Arts+Culture

Arts+Culture

We Are the Eighth Day, © Melanie Weidner

Film

The Edge of Heaven

Most of The Edge of Heaven feels like a shaggy dog story. It’s not until well into the second half of the film that writer-director Fatih Akin shows where he’s headed with his tale.
Film

Roman de Gare

Claude Lelouch’s 1966 film A Man and a Woman remains the North Star of romantic French movies. It also remains his obit-leader, since Lelouch has done nothing in the past 42 years to approximate that runaway success.
Poetry

The question

          Jesus then said to the Twelve, “Do you also want to leave?”
                                                                                           John 6:68

Never the I-dare-you gauntlet in his sack,
Full as it was with fishhooks and the like,
A whittled bird—industry of Nazareth,
A cowl his mother wove;

And when he looked at twelve men lingering,
Some women, too—intrepid girls
Whom others labeled bold,

Where boldness grew transparent.

As I was saying, when he looked . . . he thought,
How numbered, wayward, pitiful,
Their feet, caked from their trekking back and forth,
Poolside to shade, where he would speak

Of busheled lamps and fig trees.
Should he demand excess, when all the rest
Had shuffled back to portals and to sleep?
And, if he did, how many—if any—would say, yes?

John’s mother would be horrified, of course,
So young, and he had mesmerized her baby. Would
Golgotha go quicker by his side? And what
Of Peter’s wife: another net suspended.

The sun basted the hillocks purple-green;
The men shifted their feet, the women pulled
Blue cotton, hid their hair—Now what?
And so—at odds, the flesh of his heart hefting his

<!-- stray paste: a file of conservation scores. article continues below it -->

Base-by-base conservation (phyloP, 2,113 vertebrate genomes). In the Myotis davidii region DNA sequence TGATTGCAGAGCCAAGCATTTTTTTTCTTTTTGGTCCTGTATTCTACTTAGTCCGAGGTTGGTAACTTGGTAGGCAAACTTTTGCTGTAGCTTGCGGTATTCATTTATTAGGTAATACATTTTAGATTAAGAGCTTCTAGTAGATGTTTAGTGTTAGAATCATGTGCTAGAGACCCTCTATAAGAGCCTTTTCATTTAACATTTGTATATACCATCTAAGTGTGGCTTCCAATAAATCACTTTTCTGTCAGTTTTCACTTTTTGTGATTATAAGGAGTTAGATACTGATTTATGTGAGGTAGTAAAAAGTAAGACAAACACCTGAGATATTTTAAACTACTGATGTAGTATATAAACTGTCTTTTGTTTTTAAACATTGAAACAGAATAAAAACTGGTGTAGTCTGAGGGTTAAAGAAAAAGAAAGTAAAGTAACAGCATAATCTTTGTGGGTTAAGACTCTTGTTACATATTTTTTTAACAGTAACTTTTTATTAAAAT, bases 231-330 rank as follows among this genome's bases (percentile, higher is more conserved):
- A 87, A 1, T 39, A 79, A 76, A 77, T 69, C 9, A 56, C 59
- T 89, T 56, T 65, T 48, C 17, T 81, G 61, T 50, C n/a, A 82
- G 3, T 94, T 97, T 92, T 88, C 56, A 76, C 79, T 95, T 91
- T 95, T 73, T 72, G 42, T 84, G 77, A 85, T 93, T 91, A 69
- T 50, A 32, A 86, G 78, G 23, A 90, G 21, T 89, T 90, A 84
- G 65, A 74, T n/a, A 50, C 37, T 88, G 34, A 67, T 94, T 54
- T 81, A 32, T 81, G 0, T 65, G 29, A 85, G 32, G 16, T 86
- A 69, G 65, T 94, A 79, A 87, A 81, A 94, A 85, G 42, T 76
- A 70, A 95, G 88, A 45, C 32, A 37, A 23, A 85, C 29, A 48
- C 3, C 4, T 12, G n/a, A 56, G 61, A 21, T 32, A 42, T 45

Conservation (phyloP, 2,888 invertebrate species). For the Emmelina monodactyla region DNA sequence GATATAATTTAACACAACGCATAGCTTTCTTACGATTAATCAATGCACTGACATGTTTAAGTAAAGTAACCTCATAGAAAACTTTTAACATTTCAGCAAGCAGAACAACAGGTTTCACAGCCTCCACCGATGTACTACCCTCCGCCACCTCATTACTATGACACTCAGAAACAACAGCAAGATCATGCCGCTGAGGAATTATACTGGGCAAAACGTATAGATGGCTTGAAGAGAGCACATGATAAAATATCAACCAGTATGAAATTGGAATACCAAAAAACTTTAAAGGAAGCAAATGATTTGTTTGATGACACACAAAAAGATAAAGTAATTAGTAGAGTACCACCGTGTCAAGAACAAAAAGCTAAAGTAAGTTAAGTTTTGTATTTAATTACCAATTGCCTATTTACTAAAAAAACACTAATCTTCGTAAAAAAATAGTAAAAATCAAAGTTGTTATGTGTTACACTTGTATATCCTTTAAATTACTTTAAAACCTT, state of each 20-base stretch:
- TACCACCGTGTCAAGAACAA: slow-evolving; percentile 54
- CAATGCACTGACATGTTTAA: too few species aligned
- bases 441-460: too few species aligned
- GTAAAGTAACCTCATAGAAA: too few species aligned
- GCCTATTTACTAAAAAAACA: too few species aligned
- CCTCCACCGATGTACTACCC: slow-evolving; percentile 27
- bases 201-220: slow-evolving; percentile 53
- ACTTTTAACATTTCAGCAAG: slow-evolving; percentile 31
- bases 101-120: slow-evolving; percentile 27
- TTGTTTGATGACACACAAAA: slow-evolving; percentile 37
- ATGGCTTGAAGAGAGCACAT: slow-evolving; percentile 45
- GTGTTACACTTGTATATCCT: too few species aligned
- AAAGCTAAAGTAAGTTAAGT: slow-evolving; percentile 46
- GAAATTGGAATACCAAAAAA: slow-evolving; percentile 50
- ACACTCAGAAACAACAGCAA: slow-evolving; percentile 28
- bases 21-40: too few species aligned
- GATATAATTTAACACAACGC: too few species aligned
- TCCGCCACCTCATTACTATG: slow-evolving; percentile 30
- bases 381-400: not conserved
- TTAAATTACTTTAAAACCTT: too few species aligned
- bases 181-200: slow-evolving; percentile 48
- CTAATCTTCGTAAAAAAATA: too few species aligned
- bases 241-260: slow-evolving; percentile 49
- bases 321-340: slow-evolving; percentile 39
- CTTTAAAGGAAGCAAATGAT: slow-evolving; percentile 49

Love, he looked at each and asked, full knowing
They had nowhere, not any where, to go.















Poetry

The mind's eye

Could be the sun, if it ever was.
                                                          Darkening sky, darker shapes
not shadows but clouds
                                           shapes only you can see—
smoke from a fire,
                                 that dream about your mother.

Could be the thing at the back of your eye
                                                                            upside down
until the brain turns it around—

trees walking on their leaves,
                                                      wearing their roots like hair.

Could be the thought you forgot
                                                            then remembered later
after everyone had gone.

In the daytime it’d be different.
                                                       Everything white and fluffy.
The sky blue.

Still the half-formed shape, the real beneath.













Music

On Music

The band R.E.M. is easy to love—and hate. In the 1980s the group from Athens, Georgia, defined college and indie rock. It grafted locomotive Rickenbacker guitar and bass onto the no-nonsense beats of Bill Berry and the barely audible but alluring vocals of Michael Stipe.